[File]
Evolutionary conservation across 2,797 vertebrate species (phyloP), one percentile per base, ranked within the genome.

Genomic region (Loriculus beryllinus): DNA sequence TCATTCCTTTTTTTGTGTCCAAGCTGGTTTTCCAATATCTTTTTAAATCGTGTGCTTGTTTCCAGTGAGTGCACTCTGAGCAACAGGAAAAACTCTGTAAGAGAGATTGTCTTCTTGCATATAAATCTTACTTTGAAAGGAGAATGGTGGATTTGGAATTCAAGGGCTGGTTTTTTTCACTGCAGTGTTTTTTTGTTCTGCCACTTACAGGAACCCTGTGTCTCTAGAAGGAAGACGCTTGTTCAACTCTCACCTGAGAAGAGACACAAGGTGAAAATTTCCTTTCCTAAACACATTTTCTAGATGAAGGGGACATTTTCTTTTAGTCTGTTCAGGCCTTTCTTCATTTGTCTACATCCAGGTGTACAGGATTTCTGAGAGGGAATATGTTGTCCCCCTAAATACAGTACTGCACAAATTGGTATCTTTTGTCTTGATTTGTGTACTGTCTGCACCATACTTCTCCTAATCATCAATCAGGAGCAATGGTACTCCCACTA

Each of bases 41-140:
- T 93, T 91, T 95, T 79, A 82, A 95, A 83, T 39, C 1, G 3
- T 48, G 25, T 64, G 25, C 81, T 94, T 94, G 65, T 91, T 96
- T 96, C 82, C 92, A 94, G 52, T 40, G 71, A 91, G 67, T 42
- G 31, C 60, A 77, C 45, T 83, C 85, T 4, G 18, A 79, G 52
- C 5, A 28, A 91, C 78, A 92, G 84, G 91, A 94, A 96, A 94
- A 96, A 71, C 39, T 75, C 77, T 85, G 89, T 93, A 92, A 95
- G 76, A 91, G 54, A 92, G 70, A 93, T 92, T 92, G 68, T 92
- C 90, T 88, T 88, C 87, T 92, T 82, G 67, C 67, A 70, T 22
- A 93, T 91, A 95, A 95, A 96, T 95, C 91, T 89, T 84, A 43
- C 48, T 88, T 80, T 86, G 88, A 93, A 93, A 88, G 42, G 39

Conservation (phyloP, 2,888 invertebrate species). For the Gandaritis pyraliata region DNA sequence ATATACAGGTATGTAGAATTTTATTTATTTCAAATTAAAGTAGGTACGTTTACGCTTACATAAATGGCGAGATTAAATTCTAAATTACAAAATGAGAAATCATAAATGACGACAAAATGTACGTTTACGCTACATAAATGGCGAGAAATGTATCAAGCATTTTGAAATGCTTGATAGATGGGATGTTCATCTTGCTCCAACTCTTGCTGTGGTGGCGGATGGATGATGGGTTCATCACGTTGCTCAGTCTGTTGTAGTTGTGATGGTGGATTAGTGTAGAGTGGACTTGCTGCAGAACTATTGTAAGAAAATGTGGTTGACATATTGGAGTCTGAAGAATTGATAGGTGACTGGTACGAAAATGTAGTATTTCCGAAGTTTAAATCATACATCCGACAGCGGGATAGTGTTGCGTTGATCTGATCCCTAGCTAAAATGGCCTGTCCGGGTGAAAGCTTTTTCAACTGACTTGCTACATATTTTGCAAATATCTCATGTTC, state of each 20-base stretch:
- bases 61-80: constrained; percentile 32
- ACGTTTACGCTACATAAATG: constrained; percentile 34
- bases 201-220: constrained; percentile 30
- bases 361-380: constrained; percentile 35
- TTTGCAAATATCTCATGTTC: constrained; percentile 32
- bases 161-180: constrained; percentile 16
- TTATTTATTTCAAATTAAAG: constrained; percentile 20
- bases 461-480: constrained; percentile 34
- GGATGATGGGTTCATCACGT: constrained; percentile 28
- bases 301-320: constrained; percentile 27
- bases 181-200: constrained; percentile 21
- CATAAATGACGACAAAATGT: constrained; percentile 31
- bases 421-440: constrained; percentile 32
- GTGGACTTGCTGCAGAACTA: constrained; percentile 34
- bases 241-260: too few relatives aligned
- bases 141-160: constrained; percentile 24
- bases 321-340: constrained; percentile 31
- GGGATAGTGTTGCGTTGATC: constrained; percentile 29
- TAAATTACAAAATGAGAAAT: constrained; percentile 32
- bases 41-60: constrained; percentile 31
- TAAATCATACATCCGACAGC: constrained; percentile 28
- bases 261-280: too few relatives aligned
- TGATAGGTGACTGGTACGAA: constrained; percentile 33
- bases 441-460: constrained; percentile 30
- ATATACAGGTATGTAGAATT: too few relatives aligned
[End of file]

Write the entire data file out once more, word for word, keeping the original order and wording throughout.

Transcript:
Evolutionary conservation across 2,797 vertebrate species (phyloP), one percentile per base, ranked within the genome.

Genomic region (Loriculus beryllinus): DNA sequence TCATTCCTTTTTTTGTGTCCAAGCTGGTTTTCCAATATCTTTTTAAATCGTGTGCTTGTTTCCAGTGAGTGCACTCTGAGCAACAGGAAAAACTCTGTAAGAGAGATTGTCTTCTTGCATATAAATCTTACTTTGAAAGGAGAATGGTGGATTTGGAATTCAAGGGCTGGTTTTTTTCACTGCAGTGTTTTTTTGTTCTGCCACTTACAGGAACCCTGTGTCTCTAGAAGGAAGACGCTTGTTCAACTCTCACCTGAGAAGAGACACAAGGTGAAAATTTCCTTTCCTAAACACATTTTCTAGATGAAGGGGACATTTTCTTTTAGTCTGTTCAGGCCTTTCTTCATTTGTCTACATCCAGGTGTACAGGATTTCTGAGAGGGAATATGTTGTCCCCCTAAATACAGTACTGCACAAATTGGTATCTTTTGTCTTGATTTGTGTACTGTCTGCACCATACTTCTCCTAATCATCAATCAGGAGCAATGGTACTCCCACTA

Each of bases 41-140:
- T 93, T 91, T 95, T 79, A 82, A 95, A 83, T 39, C 1, G 3
- T 48, G 25, T 64, G 25, C 81, T 94, T 94, G 65, T 91, T 96
- T 96, C 82, C 92, A 94, G 52, T 40, G 71, A 91, G 67, T 42
- G 31, C 60, A 77, C 45, T 83, C 85, T 4, G 18, A 79, G 52
- C 5, A 28, A 91, C 78, A 92, G 84, G 91, A 94, A 96, A 94
- A 96, A 71, C 39, T 75, C 77, T 85, G 89, T 93, A 92, A 95
- G 76, A 91, G 54, A 92, G 70, A 93, T 92, T 92, G 68, T 92
- C 90, T 88, T 88, C 87, T 92, T 82, G 67, C 67, A 70, T 22
- A 93, T 91, A 95, A 95, A 96, T 95, C 91, T 89, T 84, A 43
- C 48, T 88, T 80, T 86, G 88, A 93, A 93, A 88, G 42, G 39

Conservation (phyloP, 2,888 invertebrate species). For the Gandaritis pyraliata region DNA sequence ATATACAGGTATGTAGAATTTTATTTATTTCAAATTAAAGTAGGTACGTTTACGCTTACATAAATGGCGAGATTAAATTCTAAATTACAAAATGAGAAATCATAAATGACGACAAAATGTACGTTTACGCTACATAAATGGCGAGAAATGTATCAAGCATTTTGAAATGCTTGATAGATGGGATGTTCATCTTGCTCCAACTCTTGCTGTGGTGGCGGATGGATGATGGGTTCATCACGTTGCTCAGTCTGTTGTAGTTGTGATGGTGGATTAGTGTAGAGTGGACTTGCTGCAGAACTATTGTAAGAAAATGTGGTTGACATATTGGAGTCTGAAGAATTGATAGGTGACTGGTACGAAAATGTAGTATTTCCGAAGTTTAAATCATACATCCGACAGCGGGATAGTGTTGCGTTGATCTGATCCCTAGCTAAAATGGCCTGTCCGGGTGAAAGCTTTTTCAACTGACTTGCTACATATTTTGCAAATATCTCATGTTC, state of each 20-base stretch:
- bases 61-80: constrained; percentile 32
- ACGTTTACGCTACATAAATG: constrained; percentile 34
- bases 201-220: constrained; percentile 30
- bases 361-380: constrained; percentile 35
- TTTGCAAATATCTCATGTTC: constrained; percentile 32
- bases 161-180: constrained; percentile 16
- TTATTTATTTCAAATTAAAG: constrained; percentile 20
- bases 461-480: constrained; percentile 34
- GGATGATGGGTTCATCACGT: constrained; percentile 28
- bases 301-320: constrained; percentile 27
- bases 181-200: constrained; percentile 21
- CATAAATGACGACAAAATGT: constrained; percentile 31
- bases 421-440: constrained; percentile 32
- GTGGACTTGCTGCAGAACTA: constrained; percentile 34
- bases 241-260: too few relatives aligned
- bases 141-160: constrained; percentile 24
- bases 321-340: constrained; percentile 31
- GGGATAGTGTTGCGTTGATC: constrained; percentile 29
- TAAATTACAAAATGAGAAAT: constrained; percentile 32
- bases 41-60: constrained; percentile 31
- TAAATCATACATCCGACAGC: constrained; percentile 28
- bases 261-280: too few relatives aligned
- TGATAGGTGACTGGTACGAA: constrained; percentile 33
- bases 441-460: constrained; percentile 30
- ATATACAGGTATGTAGAATT: too few relatives aligned